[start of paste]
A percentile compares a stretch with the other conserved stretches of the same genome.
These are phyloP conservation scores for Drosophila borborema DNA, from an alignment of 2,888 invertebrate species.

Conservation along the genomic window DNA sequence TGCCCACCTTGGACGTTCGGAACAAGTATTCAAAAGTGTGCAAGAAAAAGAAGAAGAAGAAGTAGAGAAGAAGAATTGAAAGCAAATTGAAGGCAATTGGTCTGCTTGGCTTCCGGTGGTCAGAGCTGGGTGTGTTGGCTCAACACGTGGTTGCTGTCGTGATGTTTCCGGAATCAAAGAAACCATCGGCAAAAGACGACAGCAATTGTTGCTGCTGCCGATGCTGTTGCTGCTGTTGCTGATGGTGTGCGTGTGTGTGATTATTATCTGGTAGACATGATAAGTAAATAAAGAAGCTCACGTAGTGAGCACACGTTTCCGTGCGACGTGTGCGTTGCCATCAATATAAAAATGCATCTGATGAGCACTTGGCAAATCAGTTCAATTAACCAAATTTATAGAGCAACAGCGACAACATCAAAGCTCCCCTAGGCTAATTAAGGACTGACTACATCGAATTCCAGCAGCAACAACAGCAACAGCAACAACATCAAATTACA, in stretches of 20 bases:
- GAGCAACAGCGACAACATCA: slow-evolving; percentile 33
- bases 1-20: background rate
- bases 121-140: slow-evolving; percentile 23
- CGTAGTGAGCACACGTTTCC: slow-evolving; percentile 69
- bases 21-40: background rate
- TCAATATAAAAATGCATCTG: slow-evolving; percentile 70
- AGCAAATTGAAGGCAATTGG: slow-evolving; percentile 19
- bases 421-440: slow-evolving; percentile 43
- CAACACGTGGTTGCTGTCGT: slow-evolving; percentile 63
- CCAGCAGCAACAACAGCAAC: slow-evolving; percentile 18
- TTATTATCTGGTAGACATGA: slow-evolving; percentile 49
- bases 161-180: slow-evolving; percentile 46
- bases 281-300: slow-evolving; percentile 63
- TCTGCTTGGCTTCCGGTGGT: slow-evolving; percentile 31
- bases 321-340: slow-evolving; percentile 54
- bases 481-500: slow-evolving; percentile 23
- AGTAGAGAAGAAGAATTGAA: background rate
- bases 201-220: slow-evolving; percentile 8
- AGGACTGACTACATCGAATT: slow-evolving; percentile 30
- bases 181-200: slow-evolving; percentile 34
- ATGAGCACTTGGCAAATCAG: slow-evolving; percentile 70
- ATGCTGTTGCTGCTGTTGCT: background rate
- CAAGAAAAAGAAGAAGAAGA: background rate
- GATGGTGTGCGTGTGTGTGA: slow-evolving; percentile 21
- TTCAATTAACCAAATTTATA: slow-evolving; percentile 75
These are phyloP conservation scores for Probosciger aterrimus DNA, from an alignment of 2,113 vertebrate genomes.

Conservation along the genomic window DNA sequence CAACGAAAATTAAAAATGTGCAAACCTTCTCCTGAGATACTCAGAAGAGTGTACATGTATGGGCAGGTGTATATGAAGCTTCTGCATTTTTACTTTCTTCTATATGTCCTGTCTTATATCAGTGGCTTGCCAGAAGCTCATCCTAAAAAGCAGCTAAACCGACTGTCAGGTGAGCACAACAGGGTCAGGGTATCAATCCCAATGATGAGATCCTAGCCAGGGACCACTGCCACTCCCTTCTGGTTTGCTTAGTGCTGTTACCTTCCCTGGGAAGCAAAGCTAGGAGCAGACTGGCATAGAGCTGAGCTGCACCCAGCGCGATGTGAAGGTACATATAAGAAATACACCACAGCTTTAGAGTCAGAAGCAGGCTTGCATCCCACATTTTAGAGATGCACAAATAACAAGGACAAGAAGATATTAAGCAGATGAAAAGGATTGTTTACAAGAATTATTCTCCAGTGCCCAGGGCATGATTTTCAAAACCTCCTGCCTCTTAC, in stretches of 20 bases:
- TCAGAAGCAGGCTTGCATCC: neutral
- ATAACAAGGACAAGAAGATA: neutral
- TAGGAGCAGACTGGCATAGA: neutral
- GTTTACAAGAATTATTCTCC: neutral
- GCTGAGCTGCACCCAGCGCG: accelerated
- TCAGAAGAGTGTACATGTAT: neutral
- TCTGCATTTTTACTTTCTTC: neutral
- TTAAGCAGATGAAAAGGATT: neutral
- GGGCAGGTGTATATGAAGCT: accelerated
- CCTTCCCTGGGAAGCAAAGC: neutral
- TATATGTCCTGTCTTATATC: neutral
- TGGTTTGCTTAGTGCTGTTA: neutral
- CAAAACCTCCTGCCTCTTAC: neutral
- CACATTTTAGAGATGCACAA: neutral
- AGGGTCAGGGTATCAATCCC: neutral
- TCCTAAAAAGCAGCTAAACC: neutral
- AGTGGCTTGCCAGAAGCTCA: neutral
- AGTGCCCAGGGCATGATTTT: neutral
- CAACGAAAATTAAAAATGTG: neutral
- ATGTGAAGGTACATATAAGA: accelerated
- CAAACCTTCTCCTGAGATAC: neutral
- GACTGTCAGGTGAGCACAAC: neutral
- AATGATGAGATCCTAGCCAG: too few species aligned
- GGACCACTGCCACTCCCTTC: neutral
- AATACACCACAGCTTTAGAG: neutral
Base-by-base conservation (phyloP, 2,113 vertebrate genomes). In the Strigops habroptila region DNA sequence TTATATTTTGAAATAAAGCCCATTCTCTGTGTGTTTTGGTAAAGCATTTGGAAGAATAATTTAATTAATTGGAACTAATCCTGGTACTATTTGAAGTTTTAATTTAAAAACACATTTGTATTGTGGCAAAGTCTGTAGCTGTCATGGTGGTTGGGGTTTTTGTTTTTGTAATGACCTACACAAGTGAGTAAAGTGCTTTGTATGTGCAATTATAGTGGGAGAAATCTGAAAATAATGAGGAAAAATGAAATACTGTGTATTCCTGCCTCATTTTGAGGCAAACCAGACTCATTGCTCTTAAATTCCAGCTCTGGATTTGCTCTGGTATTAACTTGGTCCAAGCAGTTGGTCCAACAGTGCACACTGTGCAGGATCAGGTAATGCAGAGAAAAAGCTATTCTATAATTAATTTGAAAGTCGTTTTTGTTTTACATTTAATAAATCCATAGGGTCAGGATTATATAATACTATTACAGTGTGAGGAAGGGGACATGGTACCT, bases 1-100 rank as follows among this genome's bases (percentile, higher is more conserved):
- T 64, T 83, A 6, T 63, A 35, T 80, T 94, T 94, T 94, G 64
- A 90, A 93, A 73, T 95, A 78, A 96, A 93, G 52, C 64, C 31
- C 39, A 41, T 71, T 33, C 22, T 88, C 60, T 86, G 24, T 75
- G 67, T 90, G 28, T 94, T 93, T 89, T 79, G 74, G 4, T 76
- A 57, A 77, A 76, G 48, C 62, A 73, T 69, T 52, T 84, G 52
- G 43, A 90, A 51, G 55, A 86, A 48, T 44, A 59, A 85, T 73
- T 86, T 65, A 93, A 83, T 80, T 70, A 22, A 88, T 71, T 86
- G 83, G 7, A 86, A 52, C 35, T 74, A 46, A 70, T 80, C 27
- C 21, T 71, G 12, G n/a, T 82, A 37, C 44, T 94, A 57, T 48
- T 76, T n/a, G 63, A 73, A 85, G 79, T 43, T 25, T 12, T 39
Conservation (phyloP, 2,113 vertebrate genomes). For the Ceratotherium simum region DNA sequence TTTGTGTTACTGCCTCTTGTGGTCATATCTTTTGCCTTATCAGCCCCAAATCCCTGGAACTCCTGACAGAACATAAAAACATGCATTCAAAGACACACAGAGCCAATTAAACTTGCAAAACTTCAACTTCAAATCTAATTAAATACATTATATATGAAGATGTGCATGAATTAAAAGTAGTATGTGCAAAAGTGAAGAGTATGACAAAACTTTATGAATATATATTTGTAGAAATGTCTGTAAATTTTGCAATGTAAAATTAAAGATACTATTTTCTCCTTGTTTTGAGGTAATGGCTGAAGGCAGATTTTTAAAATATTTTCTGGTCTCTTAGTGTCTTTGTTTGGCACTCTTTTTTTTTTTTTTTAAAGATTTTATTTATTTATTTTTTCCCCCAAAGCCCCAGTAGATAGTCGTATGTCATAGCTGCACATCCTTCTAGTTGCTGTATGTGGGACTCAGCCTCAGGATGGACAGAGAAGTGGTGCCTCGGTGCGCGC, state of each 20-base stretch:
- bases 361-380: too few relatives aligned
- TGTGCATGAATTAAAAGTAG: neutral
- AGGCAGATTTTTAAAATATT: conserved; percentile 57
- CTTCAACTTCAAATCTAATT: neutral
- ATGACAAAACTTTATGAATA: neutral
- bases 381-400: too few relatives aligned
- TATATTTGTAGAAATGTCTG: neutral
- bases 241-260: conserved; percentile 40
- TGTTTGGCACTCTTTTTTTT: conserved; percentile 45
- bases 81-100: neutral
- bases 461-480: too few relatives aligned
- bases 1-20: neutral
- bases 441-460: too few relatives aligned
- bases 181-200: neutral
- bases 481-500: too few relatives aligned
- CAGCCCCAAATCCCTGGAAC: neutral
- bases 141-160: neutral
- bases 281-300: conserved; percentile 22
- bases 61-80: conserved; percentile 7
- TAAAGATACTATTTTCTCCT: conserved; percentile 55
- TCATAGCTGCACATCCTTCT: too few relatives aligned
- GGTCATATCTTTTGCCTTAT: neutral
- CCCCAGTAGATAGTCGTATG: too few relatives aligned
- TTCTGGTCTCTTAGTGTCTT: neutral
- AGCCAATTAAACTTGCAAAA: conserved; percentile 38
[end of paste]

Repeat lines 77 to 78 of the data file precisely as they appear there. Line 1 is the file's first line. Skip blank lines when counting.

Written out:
- bases 81-100: neutral
- bases 461-480: too few relatives aligned